Navigation Links
University professor stresses links between US Navy sonar and whale strandings
Date:10/6/2008

Earlier this summer, the U.S. Supreme Court agreed to review a series of lower court rulings that restrict the Navy's use of sonar in submarine detection training exercises off the coast of Southern California. The court is due to hear arguments in the case this week.

For many years, George Mason University professor Chris Parsons has been tracking the patterns of mass whale strandings around the world. In his most recent paper, "Navy Sonar and Cetaceans: Just how much does the gun need to smoke before we act?" Parsons and his co-authors bring together all of the major whale and dolphin strandings in the past eight years and discuss the different kinds of species that have been affected worldwide. They also strongly argue for stricter environmental policies related to this issue.

"Generally, if there is a large whale stranding, there is a military exercise in the area," says Parsons. "Sonar is killing more whales than we know about."

Parsons is a national delegate for the International Whaling Commission's scientific and conservation committees, and on the board of directors of the marine section of the Society for Conservation Biology. He has been involved in whale and dolphin research for more than a decade and has conducted projects in South Africa, India, China and the Caribbean as well as the United Kingdom.

Though Parsons believes that there is a good chance the U.S. Supreme Court will rule in favor of the Navy, he thinks there is a chance for a win-win situation on both sides.

"If the Navy uses proper mitigation efforts, it can still perform its exercises and affect less of the whale population," he says. However, he argues they need to avoid sensitive areas completely, and have trained, experienced whale experts as lookouts when performing these exercises"not just someone who has watched a 45-minute DVD, which is sadly the only training most naval lookouts get with respect to finding and detecting whales."

Even with all these efforts, however, Parsons worries that sonar is affecting many more whales than we even know about. "Eventually the Navy may have to reconsider the use of certain types of sonar all together. They could be wiping out entire populations of whales, and seriously depleting others."


'/>"/>

Contact: Tara Laskowski
tlaskows@gmu.edu
703-993-8815
George Mason University
Source:Eurekalert

Related biology news :

1. A study by the MUHC and McGill University opens a new door to understanding cancer
2. University of Pennsylvania researchers develop formula to gauge risk of disease clusters
3. University of Oregon researcher finds that on waters surface, nitric acid is not so tough
4. Bioengineers at University of Pennsylvania devise nanoscale system to measure cellular forces
5. Binghamton University researchers investigate evolving malaria resistance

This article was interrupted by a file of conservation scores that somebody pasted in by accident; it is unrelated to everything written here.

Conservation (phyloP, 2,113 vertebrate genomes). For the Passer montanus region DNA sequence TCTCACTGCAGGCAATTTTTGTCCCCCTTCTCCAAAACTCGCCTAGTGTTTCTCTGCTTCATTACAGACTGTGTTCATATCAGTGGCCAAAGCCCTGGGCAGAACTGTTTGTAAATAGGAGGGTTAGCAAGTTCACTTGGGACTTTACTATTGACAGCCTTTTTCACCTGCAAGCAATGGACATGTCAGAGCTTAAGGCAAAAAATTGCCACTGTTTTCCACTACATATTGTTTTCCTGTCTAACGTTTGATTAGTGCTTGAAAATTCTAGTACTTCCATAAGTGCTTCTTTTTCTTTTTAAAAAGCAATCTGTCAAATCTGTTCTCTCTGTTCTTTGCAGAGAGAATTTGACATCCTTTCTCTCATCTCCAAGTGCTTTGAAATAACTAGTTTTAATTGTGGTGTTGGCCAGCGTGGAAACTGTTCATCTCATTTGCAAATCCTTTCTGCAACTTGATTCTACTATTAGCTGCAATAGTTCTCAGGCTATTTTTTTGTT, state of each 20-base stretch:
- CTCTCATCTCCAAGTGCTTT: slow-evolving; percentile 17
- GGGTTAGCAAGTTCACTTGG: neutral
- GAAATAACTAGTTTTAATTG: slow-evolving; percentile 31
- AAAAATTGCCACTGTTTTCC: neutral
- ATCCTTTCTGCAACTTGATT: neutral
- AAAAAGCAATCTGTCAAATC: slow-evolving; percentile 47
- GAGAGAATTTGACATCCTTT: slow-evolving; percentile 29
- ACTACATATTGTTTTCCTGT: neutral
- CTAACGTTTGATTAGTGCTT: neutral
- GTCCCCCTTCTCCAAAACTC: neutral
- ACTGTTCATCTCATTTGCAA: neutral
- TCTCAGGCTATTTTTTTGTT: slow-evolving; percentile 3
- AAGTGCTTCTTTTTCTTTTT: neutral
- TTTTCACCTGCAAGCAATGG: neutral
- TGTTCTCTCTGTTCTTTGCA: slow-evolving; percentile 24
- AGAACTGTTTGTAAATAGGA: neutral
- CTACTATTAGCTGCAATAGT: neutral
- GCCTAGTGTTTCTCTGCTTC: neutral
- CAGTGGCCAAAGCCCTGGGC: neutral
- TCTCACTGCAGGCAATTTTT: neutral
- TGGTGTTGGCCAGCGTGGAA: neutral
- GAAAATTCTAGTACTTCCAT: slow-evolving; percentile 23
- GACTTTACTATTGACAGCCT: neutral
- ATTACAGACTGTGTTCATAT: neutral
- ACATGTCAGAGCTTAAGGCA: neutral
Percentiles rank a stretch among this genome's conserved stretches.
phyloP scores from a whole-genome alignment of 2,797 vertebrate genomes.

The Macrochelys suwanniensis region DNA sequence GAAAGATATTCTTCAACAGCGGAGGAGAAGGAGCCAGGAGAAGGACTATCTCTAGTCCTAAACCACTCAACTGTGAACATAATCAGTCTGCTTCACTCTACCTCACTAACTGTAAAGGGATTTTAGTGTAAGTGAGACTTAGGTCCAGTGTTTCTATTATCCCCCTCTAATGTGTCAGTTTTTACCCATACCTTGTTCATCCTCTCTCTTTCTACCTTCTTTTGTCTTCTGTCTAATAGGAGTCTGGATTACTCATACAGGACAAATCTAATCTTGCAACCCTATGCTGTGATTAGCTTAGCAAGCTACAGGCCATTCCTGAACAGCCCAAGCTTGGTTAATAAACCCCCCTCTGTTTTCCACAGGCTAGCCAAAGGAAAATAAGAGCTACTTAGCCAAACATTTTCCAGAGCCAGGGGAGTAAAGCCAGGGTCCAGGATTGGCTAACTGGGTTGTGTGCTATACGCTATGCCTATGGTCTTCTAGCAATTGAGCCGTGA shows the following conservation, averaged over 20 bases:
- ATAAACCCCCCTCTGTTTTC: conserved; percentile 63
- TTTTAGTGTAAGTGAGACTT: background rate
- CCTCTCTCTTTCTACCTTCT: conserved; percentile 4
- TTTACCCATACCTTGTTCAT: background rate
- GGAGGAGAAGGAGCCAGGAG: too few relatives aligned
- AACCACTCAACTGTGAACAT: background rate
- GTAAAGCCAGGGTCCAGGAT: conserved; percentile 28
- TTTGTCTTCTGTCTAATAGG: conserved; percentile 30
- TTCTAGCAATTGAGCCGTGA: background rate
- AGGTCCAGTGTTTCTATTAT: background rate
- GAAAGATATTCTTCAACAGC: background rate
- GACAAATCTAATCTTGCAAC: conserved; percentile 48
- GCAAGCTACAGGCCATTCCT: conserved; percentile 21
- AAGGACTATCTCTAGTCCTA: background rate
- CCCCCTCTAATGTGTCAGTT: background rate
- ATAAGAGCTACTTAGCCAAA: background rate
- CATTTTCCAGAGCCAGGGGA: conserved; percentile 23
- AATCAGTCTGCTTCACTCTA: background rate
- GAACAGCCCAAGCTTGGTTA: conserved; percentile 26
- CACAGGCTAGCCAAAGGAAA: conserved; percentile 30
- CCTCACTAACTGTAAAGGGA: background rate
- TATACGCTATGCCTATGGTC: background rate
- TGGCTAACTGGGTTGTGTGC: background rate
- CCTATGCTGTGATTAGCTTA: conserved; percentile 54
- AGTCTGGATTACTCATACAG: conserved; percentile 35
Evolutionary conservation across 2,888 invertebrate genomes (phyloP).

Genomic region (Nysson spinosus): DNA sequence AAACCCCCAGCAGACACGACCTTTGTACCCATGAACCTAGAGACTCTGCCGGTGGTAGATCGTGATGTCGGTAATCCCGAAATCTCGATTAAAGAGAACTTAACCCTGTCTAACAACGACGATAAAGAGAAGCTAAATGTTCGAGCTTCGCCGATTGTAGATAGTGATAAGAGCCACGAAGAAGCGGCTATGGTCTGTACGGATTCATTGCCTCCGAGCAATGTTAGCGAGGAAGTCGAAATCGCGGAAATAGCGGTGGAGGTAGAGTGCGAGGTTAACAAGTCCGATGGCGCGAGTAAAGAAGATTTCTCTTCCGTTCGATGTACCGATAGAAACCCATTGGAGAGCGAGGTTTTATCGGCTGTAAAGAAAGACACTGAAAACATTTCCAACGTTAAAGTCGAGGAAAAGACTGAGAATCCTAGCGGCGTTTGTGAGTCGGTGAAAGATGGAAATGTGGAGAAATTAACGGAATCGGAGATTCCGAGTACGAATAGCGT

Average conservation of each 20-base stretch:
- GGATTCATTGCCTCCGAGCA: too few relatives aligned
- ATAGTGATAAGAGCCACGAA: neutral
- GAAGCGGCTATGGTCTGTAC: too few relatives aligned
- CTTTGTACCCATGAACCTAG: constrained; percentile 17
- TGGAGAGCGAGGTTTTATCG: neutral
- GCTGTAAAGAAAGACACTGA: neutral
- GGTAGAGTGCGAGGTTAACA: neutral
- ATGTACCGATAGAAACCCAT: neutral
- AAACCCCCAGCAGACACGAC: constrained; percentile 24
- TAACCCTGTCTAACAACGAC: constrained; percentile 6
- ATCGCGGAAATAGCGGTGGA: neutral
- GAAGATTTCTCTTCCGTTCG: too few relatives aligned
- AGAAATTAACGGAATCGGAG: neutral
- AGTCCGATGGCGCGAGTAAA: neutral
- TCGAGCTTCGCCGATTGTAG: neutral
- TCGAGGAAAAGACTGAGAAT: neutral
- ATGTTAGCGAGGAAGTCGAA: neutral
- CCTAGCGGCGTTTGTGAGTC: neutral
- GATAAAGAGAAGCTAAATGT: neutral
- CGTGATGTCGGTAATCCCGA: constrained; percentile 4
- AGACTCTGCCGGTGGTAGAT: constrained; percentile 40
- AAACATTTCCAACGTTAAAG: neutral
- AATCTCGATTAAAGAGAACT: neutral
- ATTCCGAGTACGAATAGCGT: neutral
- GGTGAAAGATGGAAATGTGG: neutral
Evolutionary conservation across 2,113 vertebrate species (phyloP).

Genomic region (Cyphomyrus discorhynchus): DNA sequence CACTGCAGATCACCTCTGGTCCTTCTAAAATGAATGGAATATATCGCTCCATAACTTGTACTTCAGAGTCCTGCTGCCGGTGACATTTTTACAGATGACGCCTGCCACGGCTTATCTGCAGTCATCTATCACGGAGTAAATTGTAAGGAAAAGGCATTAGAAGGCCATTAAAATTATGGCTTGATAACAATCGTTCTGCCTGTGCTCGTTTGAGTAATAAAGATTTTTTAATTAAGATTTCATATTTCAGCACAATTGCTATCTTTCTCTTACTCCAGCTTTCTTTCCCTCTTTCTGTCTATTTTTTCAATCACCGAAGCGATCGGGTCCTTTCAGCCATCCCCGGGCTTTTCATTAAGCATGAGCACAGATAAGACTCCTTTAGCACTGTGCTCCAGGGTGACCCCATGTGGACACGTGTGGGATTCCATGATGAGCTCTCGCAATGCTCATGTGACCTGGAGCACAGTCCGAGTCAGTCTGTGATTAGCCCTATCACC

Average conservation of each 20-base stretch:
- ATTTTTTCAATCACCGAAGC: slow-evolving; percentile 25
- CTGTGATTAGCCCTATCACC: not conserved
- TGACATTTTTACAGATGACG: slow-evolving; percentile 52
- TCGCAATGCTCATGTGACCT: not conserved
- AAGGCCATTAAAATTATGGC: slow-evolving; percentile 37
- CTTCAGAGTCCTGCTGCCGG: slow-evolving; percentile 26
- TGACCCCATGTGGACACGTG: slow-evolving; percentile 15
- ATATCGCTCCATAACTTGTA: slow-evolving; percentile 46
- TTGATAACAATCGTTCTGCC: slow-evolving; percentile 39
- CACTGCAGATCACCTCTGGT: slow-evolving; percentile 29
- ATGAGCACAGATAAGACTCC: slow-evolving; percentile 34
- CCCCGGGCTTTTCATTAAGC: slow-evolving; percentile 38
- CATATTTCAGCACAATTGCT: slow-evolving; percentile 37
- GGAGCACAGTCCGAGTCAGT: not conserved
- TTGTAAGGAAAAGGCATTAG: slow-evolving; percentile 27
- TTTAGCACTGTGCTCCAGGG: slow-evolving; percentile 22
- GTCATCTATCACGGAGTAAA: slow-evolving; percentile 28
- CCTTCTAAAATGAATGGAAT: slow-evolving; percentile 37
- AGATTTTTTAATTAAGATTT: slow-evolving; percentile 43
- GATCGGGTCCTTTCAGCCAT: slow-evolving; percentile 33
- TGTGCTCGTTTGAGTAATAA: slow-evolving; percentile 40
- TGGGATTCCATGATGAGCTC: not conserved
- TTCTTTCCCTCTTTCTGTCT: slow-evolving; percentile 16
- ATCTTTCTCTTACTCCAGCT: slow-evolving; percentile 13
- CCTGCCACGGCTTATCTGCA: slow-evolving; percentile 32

6. Antioxidant to retard wrinkles discovered by Hebrew University researcher
7. Society for General Microbiology 161st Meeting, University of Edinburgh
8. Boston University biomedical engineers find chink in bacterias armor
9. KAUST and American University in Cairo to collaborate on research and academic development
10. UNH becomes first university in nation to use landfill gas as primary energy source
11. University of Minnesota study refutes belief that black men have more aggressive prostate cancer
Post Your Comments:
*Name:
*Comment:
*Email:
(Date:4/24/2017)... 24, 2017 Janice Kephart , ... Identity Strategy Partners, LLP (IdSP) , today issues ... President Trump,s March 6, 2017 Executive Order: ... vetting can be instilled with greater confidence, enabling ... all refugee applications are suspended by until at ...
(Date:4/13/2017)... Calif. , April 13, 2017 UBM,s ... York will feature emerging and evolving technology ... Both Innovation Summits will run alongside the expo portion ... speaker sessions, panels and demonstrations focused on trending topics ... largest advanced design and manufacturing event will take place ...
(Date:4/11/2017)... BROOKLYN, N.Y. , April 11, 2017 /PRNewswire-USNewswire/ ... identical fingerprints, but researchers at the New York ... University College of Engineering have found that partial ... fingerprint-based security systems used in mobile phones and ... previously thought. The vulnerability lies in ...
Breaking Biology News(10 mins):
(Date:9/20/2017)... ... 20, 2017 , ... Proscia Inc. , a data ... of whole slide imaging solutions, are hosting a pre-conference workshop at the ... a Best-in-Class Strategy for Digital Pathology,” will feature Proscia CEO, David West Jr., ...
(Date:9/20/2017)... ... September 20, 2017 , ... RoviSys, a leading ... today the opening of an office in Taipei, Taiwan. This new location allows ... while developing new relationships in the region. Located in the Neihu area of ...
(Date:9/19/2017)... Poway, CA (PRWEB) , ... September 19, 2017 , ... VetStem Biopharma ’s CEO ... H. Riordan PA, PhD in Riordan’s new book "Stem Cell Therapy: A Rising Tide". ... past 14 years. They bonded over an interest in the potential of stem cell ...
(Date:9/19/2017)... ... September 19, 2017 , ... Avomeen Analytical Services, ... of its 2017 Science Student Award. The scholarship program is dedicated to helping ... service defray the costs of obtaining their science education. , Avomeen began the ...
Breaking Biology Technology: